*C*_{1}are also present in a cluster*C*_{2}and the subspace in which*C*_{1}exists is a subset of the subspace in which the cluster*C*_{2}exists, then the cluster*C*_{1}should not be included in the result, as the cluster*C*_{1}does not give any additional information and is a trivial cluster. A strong conformity to this criterion would be that such redundant lower dimensional clusters are not generated at all, as their generation and pruning later on, leads to the higher computational cost. In other words, the subspace clustering algorithm should output only the*maximal subspace clusters*. As discussed earlier, a cluster is in a*maximal subspace*if there is no other cluster which conveys the same grouping information between the points as already given by this cluster.

There are two main approaches in the literature to deal with subspace clustering: top down and bottom up. Top down approaches like PROCLUS [30] and FINDIT [31] use projected clustering for high-dimensional data. An initial approximation of the number of the clusters and the relevant subspaces are given by the user. An objective function is chosen to iteratively regenerate the optimal quality clusters. Each data point is allocated to at most one cluster and the clusters are disjoint. Thus, these algorithms fail to detect all maximal clusters and do not conform to the 2^{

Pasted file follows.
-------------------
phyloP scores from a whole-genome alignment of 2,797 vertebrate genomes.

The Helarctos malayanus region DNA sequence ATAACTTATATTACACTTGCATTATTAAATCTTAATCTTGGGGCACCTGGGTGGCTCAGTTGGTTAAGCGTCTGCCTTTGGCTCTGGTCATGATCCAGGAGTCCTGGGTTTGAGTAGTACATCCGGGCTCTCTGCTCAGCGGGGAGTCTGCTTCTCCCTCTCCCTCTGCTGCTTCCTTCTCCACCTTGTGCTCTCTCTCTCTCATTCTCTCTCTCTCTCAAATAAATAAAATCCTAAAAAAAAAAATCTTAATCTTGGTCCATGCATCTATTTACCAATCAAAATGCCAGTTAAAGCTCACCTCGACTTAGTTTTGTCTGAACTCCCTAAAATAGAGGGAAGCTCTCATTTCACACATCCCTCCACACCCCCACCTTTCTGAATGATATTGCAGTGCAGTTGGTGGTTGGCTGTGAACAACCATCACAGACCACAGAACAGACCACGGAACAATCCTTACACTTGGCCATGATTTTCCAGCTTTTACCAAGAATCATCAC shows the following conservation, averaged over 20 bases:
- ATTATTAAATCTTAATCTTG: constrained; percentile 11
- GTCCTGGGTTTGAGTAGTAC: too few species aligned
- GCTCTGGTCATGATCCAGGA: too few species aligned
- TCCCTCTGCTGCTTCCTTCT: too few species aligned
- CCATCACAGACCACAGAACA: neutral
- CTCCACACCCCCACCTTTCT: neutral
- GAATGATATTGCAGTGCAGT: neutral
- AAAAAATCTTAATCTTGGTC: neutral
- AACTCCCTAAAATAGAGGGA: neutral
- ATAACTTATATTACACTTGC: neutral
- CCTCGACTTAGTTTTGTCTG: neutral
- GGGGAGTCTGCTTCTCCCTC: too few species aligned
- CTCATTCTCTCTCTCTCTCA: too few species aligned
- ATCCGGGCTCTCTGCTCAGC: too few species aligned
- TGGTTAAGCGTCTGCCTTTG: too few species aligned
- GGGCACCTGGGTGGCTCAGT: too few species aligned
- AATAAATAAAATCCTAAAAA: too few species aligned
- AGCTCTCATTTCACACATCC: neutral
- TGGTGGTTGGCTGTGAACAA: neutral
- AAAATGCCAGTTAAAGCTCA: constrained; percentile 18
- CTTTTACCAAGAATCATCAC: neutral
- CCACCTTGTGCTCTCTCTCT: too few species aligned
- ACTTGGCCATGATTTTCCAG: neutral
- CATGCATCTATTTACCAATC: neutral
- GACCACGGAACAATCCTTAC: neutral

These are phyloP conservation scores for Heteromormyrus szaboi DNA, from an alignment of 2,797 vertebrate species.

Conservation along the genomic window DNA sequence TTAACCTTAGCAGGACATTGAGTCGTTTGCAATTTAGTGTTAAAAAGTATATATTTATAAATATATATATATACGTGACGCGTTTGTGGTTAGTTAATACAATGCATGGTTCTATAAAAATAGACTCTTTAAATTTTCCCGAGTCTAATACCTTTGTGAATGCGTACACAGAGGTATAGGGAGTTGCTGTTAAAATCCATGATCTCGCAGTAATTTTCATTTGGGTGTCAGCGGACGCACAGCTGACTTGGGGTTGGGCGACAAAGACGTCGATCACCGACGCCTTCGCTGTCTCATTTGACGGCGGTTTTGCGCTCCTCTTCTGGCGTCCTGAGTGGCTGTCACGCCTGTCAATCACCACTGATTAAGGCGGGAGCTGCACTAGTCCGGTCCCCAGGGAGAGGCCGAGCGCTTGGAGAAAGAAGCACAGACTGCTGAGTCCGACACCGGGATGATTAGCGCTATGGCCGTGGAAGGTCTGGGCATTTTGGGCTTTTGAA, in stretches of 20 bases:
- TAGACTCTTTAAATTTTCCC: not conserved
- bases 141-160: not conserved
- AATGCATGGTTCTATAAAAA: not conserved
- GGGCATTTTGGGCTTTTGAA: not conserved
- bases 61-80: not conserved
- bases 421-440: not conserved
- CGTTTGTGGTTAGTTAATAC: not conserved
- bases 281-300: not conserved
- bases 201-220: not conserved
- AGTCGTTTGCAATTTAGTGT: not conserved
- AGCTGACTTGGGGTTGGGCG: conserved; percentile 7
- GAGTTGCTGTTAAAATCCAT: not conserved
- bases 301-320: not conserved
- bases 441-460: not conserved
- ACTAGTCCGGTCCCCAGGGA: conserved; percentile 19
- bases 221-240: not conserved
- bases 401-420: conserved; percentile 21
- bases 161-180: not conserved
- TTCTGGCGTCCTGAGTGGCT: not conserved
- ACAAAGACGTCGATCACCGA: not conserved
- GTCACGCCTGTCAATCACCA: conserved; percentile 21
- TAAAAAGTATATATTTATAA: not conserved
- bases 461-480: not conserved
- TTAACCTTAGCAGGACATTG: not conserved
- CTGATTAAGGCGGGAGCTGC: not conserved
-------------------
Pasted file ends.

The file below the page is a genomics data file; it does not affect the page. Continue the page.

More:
n
d
} criterion of desirable properties described above. Neither do these algorithms satisfy the 1^{
s
t
} criterion, as only a user defined number of clusters is detected.

The bottom up approach is based on the downward closure property of the Apriori principle which was originally used for frequent item-set mining [32]. According to this principle, if a set of points from a *k*-dimensional space when projected onto a lower (*k*−1) dimensional subspace is not dense, then this set cannot be dense in the *k*-dimensional space. Thus, it is important to process only the dense set of points from the lower dimensional spaces (starting from 1-dimensional) in a bottom up manner to compute the higher dimensional subspace clusters (Fig. 1). These algorithms can find all possible clusters in all the subspaces but they fail to scale with the dimensions [33–35, 40, 41].

Agrawal et al. [33] were the first to introduce the grid-density based approach in their famous CLIQUE algorithm to find the subspace clusters in the data. Each single dimension of the data space is partitioned into equal-sized *ξ* units using a fixed size grid. A unit is considered dense if the number of points in it exceeds the density support threshold, *τ*. The candidate *k*-dimensional units are determined by joining all (*k*−1)-dimensional dense units which share the first (*k*−2) dimensions. MAFIA [42] and ENCLUS [40] proposed modifications over CLIQUE by using adaptive grid as well as more quality criteria for qualifying clusters. However, in all of these grid based approaches, the generation of (*k*−1) dimensional units before *k*-dimensional units, leads to inefficiency as lots of redundant clusters are generated along the way. These approaches satisfy the 1^{